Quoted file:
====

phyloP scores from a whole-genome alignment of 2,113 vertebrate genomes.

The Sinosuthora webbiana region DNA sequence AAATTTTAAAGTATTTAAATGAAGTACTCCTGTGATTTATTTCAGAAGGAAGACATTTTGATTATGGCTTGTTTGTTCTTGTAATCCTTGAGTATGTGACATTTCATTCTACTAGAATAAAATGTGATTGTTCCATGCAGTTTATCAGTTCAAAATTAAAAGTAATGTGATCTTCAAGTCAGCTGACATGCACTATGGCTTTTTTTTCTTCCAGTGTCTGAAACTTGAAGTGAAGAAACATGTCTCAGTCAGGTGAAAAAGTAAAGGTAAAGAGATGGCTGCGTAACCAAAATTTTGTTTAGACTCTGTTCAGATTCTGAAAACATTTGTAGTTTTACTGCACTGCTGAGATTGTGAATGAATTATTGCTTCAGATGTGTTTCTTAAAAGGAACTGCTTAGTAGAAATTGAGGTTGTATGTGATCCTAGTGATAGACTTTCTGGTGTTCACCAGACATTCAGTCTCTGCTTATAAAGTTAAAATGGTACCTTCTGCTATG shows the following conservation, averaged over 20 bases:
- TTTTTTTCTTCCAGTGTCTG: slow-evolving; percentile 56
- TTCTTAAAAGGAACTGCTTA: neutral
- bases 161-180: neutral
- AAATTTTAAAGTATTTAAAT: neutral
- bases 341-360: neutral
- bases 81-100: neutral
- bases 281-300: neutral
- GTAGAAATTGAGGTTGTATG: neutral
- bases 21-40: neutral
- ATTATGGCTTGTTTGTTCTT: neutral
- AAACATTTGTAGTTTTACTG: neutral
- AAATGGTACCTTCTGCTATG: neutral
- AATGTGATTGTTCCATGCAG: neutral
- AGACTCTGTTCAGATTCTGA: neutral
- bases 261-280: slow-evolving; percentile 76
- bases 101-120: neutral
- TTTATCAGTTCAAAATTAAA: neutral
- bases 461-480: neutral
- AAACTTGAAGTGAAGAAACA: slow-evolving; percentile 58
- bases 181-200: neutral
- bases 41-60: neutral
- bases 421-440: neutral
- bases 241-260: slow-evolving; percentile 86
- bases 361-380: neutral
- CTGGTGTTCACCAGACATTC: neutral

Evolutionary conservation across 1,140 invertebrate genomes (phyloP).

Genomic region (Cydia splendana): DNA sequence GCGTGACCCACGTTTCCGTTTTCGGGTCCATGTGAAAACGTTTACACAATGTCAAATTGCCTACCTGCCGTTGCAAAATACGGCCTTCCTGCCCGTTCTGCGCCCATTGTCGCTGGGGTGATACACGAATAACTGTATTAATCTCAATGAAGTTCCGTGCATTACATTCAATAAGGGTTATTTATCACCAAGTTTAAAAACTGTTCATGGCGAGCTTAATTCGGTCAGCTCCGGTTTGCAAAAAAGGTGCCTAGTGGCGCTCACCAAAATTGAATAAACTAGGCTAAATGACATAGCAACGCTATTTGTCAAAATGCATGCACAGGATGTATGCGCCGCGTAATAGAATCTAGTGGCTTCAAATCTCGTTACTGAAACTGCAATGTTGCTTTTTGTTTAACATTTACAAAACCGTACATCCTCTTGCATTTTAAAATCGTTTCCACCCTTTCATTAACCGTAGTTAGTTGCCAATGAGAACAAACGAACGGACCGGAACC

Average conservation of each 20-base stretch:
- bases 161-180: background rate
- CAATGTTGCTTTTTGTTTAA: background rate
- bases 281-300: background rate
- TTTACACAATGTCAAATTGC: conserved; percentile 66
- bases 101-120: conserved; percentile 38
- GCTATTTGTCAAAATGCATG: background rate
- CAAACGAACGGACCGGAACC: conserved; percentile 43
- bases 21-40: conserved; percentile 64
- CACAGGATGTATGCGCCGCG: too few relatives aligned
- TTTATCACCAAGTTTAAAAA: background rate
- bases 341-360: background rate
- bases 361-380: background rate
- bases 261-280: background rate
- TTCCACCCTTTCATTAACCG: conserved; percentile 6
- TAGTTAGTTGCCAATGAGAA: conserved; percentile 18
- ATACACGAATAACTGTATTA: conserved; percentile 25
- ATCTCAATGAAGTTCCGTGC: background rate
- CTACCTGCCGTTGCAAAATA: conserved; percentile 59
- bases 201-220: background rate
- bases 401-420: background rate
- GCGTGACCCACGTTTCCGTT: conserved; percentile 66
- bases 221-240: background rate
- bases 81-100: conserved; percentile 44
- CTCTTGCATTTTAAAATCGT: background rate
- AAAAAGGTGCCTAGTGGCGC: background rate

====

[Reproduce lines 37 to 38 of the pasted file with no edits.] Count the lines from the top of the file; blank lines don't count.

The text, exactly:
- CAAACGAACGGACCGGAACC: conserved; percentile 43
- bases 21-40: conserved; percentile 64